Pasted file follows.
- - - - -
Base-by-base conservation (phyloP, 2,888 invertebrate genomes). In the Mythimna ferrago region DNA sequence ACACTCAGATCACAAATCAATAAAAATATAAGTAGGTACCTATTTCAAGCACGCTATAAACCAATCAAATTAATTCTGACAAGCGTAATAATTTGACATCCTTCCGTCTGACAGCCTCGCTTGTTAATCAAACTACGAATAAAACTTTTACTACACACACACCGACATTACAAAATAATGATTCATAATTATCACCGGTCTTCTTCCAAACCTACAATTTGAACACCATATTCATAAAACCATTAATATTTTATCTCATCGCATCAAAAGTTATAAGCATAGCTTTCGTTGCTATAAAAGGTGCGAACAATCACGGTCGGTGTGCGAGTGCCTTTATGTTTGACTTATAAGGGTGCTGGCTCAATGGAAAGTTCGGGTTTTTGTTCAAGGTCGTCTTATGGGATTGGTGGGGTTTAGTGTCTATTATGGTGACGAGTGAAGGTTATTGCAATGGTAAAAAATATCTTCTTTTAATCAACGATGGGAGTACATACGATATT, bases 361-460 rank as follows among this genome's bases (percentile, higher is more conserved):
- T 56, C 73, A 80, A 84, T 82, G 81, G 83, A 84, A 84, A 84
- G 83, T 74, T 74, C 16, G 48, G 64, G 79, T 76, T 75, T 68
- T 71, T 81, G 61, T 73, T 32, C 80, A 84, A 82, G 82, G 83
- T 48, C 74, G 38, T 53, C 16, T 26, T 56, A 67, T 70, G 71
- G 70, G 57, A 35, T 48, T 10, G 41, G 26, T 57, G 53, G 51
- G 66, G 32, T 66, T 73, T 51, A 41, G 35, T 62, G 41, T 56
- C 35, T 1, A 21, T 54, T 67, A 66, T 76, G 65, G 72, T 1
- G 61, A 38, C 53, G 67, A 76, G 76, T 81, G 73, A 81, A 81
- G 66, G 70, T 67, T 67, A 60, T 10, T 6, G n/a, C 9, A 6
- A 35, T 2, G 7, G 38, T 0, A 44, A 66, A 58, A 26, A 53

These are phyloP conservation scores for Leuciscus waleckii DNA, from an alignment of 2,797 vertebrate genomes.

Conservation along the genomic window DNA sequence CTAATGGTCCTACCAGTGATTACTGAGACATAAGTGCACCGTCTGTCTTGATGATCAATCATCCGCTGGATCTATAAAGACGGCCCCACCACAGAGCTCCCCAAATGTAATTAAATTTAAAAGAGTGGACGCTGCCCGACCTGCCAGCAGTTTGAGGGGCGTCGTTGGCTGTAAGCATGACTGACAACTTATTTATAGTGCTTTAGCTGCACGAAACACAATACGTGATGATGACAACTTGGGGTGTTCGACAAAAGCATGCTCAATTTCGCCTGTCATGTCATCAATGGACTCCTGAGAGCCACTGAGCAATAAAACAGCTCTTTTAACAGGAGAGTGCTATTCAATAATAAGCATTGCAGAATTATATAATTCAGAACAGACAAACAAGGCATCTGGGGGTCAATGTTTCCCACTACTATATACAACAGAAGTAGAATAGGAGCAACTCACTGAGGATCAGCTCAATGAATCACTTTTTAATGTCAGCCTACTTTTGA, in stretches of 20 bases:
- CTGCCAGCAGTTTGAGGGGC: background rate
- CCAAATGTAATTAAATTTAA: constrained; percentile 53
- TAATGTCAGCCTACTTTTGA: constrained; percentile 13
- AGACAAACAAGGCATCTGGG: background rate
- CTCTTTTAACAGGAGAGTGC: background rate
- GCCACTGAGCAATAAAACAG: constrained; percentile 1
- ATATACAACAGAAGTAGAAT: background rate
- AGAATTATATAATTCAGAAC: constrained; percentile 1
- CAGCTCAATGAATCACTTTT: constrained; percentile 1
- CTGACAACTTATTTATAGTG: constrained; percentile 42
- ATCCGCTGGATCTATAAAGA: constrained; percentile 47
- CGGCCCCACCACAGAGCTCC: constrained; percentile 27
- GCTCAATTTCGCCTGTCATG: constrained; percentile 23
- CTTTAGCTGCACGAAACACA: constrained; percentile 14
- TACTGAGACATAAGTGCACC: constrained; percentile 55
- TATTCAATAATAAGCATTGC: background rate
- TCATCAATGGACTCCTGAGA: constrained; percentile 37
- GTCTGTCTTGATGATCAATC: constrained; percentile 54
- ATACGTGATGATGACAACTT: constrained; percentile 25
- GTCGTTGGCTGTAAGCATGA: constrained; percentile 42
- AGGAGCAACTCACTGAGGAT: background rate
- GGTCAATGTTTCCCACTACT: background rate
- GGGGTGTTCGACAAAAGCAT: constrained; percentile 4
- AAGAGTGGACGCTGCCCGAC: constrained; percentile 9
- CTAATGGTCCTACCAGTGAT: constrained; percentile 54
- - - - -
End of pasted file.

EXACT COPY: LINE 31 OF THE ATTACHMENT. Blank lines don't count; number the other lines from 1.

- GTCTGTCTTGATGATCAATC: constrained; percentile 54